5 Beauty Products I Always Buy And Always Regret
Being a college-aged girl in a world of YouTube beauty gurus and Pinterest perfection is enough to make anyone insane to the point of shameful debt. I’m in a never-ending quest to ~find myself~ during my young adult life, and that sometimes means trying time and again to assume my Final Form via immaculate makeup application. Although I’ve found many effective methods of significantly curbing my insecurity-based spending, I always feel on my worst days like my Best Self is just a bottle of hair dye away.
Try as I might to avoid them, the empty promises of beauty and perfection on each tube or bottle of magic pretty-potion get me every time — even when I’ve used the product before and know for a fact it does nothing for me. Don’t even get me started on what happens when I see a blogger, Instagrammer, or other influencers of insecure 21-year-olds (i.e. me) use a product I have already decided is a no-go for me. I get so quickly caught in the trap of believing that if these women endorse the product, it must be worthwhile — that the formula must have changed since I last tried it, or maybe I just didn’t try it right, instead of acknowledging the truth, which is that they are more often than not being paid to convince me I need the product in my life.
In another attempt to gain some control over my objectively terrible decision-making, I am banning myself from repurchasing any product that I bought for no real reason and hardly ever even used.
These are the five products that suck me in every time, and the ones I will try (try!!!!) to avoid giving another chance to in the future.
1. $3 box hair dye
This may work fine for some people, and I’ll give credit where credit is due and say that the color payoff for the price isn’t awful – but you definitely get what you pay for. After the first or second wash, it is as if it never happened. I’d rather spend a good chunk of money at a salon and have it last four to six weeks instead of spending three bucks and feeling like I need to freshen the color two days later.
2. Mascara that isn’t waterproof
This is an unpopular opinion because I know people rave over so many regular mascaras in the world, but as a compulsive crier (blame Grey’s Anatomy, honestly) and eye-rubber, I never reach for the ones that I know will end up smudged around my eyes within hours. Raccoon-chic isn’t a good look for me. And I’ve dropped $18-per-tube of the stuff countless times, only to never even touch it.
3. $2 liquid eyeliner
The cheap stuff always looks fuego for one day and then dries up immediately. I even had a friend remind me recently as I threw one in my shopping cart that they aren’t worth it because they dry up and become useless so quickly after they’re opened. The worst part is that I agreed with her, but proceeded bought it anyway. Every moment in life is precious; I have no more time for liquid eyeliner that dries up a day after I buy it. But I continue to grab for no reason other than “they’re cheap as heck.” Someone stop me.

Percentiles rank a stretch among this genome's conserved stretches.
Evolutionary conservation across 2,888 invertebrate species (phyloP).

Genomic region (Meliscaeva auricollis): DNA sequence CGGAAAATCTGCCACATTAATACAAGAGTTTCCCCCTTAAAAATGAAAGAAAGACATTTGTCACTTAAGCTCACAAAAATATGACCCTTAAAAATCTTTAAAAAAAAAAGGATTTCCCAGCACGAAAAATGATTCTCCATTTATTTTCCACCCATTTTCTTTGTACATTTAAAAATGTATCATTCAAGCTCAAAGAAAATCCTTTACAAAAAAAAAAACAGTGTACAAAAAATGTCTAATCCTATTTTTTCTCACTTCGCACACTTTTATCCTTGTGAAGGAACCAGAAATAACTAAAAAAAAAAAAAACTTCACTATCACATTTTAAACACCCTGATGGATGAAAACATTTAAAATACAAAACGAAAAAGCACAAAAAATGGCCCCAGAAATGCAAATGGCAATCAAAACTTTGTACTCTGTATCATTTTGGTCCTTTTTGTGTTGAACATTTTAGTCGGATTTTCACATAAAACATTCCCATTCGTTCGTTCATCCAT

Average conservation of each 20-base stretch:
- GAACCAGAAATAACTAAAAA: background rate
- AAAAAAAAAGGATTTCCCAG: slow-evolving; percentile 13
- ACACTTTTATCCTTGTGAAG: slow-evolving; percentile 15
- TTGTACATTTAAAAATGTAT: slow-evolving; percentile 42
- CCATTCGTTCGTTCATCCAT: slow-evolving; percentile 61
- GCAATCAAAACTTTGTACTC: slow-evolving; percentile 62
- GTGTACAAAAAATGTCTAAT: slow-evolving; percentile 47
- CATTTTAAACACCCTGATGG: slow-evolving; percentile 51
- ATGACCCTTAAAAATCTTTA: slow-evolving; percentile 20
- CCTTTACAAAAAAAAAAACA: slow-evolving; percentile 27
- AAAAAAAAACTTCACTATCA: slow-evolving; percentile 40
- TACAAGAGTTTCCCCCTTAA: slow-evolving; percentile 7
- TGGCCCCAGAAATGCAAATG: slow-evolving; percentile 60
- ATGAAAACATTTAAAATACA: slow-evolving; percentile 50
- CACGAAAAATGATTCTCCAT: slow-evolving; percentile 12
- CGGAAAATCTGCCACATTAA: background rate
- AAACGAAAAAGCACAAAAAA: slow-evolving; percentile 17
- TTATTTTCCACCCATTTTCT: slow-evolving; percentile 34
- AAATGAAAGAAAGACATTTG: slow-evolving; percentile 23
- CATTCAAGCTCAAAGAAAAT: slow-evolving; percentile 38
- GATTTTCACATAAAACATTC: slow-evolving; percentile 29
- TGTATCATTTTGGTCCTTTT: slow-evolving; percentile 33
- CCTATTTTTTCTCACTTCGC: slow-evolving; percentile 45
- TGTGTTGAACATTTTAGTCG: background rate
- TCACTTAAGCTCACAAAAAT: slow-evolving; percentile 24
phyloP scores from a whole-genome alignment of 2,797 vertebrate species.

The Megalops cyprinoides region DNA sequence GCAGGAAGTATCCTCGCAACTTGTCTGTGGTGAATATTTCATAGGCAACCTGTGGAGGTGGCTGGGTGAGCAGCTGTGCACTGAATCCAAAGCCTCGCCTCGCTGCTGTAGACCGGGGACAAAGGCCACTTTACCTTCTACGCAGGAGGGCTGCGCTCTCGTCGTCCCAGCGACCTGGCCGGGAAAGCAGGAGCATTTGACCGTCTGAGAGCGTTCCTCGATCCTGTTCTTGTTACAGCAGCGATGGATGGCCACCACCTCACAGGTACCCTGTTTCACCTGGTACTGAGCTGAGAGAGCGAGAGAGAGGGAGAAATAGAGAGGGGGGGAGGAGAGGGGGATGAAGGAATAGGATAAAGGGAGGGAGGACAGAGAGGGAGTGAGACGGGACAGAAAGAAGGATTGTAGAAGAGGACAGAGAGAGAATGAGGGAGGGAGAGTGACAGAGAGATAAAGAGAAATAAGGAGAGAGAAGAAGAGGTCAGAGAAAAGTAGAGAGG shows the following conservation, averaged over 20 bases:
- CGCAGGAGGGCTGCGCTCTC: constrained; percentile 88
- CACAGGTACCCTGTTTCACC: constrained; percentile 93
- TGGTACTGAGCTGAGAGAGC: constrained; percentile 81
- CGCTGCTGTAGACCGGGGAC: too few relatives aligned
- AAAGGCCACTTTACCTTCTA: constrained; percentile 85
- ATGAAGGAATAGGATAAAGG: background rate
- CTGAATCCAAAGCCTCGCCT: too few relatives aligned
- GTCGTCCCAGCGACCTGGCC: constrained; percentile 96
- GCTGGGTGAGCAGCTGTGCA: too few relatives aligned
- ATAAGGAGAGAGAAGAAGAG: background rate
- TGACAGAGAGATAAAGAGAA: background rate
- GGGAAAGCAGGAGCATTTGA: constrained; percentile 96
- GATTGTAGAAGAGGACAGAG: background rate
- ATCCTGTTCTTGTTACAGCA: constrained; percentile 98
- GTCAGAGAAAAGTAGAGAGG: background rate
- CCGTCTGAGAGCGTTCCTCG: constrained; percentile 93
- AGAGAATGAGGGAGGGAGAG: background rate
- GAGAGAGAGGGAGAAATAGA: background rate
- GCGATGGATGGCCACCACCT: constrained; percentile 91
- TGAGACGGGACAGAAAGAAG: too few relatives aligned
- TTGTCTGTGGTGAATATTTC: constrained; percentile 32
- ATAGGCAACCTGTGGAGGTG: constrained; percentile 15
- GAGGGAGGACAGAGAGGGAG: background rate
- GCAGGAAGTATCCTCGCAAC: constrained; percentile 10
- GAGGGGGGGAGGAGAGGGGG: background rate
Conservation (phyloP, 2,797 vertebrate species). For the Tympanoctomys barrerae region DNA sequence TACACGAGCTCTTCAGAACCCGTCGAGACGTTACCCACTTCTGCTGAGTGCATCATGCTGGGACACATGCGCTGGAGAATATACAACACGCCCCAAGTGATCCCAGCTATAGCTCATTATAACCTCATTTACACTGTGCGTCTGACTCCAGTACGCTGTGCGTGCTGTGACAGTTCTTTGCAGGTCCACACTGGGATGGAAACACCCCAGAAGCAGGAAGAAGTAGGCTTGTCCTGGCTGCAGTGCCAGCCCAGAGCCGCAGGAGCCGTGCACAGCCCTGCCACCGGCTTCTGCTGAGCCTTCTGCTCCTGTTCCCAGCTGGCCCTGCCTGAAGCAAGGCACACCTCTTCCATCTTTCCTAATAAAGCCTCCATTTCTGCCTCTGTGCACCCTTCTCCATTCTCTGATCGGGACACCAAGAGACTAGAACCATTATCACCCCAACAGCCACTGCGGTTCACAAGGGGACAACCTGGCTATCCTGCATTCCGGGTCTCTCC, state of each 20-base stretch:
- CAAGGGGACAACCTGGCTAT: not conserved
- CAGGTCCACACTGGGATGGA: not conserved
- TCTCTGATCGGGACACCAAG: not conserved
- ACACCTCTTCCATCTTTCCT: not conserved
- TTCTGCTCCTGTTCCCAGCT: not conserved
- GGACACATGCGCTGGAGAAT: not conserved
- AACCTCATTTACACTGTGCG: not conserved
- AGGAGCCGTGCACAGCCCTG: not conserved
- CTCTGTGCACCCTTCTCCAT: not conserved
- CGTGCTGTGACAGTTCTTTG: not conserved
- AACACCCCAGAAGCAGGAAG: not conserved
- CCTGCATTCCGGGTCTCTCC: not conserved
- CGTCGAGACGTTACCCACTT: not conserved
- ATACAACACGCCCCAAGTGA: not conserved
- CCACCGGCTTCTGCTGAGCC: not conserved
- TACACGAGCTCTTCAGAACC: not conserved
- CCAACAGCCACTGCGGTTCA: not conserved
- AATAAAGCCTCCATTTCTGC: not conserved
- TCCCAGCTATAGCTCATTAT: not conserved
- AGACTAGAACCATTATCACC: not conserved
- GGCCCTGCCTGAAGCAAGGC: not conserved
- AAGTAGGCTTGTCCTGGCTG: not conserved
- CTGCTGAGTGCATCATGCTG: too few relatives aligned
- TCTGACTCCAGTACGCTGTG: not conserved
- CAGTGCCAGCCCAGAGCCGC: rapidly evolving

4. Contour kits
I have at least four of these, and have spent well over $75 on them hoping to find ~the one~ that makes me look like a chiseled goddess. Sadly, I end up looking like a cherub with unblended brown lines on her face every single time. I need to let go of my contour-dreams and accept my face shape for what it is: extremely round.
5. Any tanning/bronzing product
I’m super-white, and I really need to accept this. I have spent too many summers slathering myself with tanning lotions and sprays to try to make my skin appear less transparent, but I really just end up looking orange and sad. I have loose plans to truly come to terms with this and make my summer 2016 #goal be to “wear a ton of SPF and stop trying to change my skin color.”
I have a strong feeling that my pull towards these beauty items is 100% due to my own insecurities, and inconsistent ability to exhibit self-control when it comes to purchasing products that I truly believe will improve my “look,” and therefore, my life. However, as I try to gain some serious control over my Adult Money, it is becoming increasingly more important for me to develop hard-and-fast rules to prevent myself from being too easily influenced (especially about beauty products because I never actually need those things), into purchasing things I know aren’t ever necessary in my life, especially because these things never make me feel as perfect and happy as the YouTube girls promise.
Mary is the summer Media Fellow at The Financial Diet. Send her your summer intern stories (your lessons, failures, triumphs and good advice) at firstname.lastname@example.org
Image via Pixabay